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Criminal Resource Manual 877 Knowing Disregard Of Bankruptcy Laws -- 18 U.S.C. 156
Knowing Disregard of Bankruptcy Laws18 U.S.C. § 156
This section punishes a bankruptcy petition preparer, i.e., bankruptcy petition or typing mills, whose knowing disregard of the Bankruptcy Code or Rules causes a bankruptcy petition or proceeding to be dismissed. A "bankruptcy petition preparer" is anyone, other than the debtor's attorney or that attorney's employee, who for compensation prepares bankruptcy documents for filing.
18 U.S.C. § 156(b) provides:
This offense is a Class A misdemeanor. The term "related proceeding" covers all proceedings in bankruptcy court. The acts proscribed in this statute need only be done knowingly. They do not have to be done fraudulently.
If a bankruptcy case or related proceeding is dismissed because of a knowing attempt by a bankruptcy petition preparer in any manner to disregard the requirements of title 11, United States Code, or the Federal Rules of Bankruptcy Procedure, the bankruptcy petition preparer shall be fined...imprisoned not more than 1 year, or both.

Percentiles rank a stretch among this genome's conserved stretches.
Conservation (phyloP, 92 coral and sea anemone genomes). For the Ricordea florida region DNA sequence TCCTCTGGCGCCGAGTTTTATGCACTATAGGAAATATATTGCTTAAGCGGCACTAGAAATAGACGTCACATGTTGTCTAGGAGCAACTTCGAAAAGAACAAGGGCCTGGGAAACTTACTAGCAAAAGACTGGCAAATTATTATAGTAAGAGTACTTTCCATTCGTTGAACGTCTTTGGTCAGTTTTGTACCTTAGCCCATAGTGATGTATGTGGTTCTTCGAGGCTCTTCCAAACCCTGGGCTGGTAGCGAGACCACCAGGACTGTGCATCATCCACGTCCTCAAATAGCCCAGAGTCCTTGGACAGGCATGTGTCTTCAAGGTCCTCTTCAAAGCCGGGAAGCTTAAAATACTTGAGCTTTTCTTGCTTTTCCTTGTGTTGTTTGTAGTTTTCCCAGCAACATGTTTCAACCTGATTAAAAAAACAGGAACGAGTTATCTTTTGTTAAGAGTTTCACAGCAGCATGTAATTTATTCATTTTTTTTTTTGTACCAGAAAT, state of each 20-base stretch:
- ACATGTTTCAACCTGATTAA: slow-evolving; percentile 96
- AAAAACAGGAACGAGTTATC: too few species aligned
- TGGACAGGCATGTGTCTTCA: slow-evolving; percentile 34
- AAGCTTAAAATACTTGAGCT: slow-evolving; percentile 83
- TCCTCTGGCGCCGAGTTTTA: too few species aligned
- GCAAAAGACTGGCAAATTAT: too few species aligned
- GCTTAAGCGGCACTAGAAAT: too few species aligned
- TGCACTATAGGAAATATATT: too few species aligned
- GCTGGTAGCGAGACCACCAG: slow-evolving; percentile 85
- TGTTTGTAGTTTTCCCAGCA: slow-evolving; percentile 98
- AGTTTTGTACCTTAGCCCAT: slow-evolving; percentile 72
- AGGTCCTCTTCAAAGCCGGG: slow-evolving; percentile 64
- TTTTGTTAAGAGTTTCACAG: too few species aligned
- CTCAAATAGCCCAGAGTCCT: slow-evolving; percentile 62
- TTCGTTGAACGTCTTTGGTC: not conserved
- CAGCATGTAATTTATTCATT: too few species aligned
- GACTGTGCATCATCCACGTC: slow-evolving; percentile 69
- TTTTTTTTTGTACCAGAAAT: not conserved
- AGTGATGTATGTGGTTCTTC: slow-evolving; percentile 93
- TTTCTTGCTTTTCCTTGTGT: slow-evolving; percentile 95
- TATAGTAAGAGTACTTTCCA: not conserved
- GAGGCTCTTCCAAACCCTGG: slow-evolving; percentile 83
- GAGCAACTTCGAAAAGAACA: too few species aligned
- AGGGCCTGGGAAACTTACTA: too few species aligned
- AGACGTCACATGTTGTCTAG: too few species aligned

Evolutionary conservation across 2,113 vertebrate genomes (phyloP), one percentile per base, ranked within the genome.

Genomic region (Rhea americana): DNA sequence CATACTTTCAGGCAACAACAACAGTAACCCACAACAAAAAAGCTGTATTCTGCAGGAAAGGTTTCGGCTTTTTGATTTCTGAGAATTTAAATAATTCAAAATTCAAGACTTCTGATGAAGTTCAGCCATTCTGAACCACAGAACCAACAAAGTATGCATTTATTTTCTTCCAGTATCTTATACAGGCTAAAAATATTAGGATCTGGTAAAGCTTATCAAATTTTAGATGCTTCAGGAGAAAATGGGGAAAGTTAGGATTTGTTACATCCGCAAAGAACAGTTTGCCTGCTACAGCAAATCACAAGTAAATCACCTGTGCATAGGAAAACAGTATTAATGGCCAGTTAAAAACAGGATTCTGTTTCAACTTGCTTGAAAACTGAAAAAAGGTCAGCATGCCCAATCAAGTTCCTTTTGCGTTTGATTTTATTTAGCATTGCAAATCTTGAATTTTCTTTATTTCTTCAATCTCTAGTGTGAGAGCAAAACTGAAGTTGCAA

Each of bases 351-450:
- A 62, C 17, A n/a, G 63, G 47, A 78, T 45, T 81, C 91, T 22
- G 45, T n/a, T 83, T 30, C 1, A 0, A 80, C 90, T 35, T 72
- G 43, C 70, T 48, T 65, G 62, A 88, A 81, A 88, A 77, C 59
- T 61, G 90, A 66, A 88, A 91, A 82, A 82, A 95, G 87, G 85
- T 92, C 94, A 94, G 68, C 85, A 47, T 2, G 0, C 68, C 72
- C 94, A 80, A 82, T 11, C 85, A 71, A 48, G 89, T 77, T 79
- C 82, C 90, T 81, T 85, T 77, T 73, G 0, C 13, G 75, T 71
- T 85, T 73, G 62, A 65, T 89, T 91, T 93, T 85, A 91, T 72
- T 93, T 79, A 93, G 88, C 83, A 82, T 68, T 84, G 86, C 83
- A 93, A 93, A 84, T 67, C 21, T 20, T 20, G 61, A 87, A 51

NOTE: Civil fines and injunctive relief against bankruptcy petition preparers who do not disclose their name, address, social security number, and their compensation for preparing documents are included in 11 U.S.C. § 110. The civil fines and injunctive relief under 11 U.S.C. § 110 are available for either an intentional or negligent disregard of the provisions of the Bankruptcy Code.
[cited in USAM 9-41.001]
Updated February 19, 2015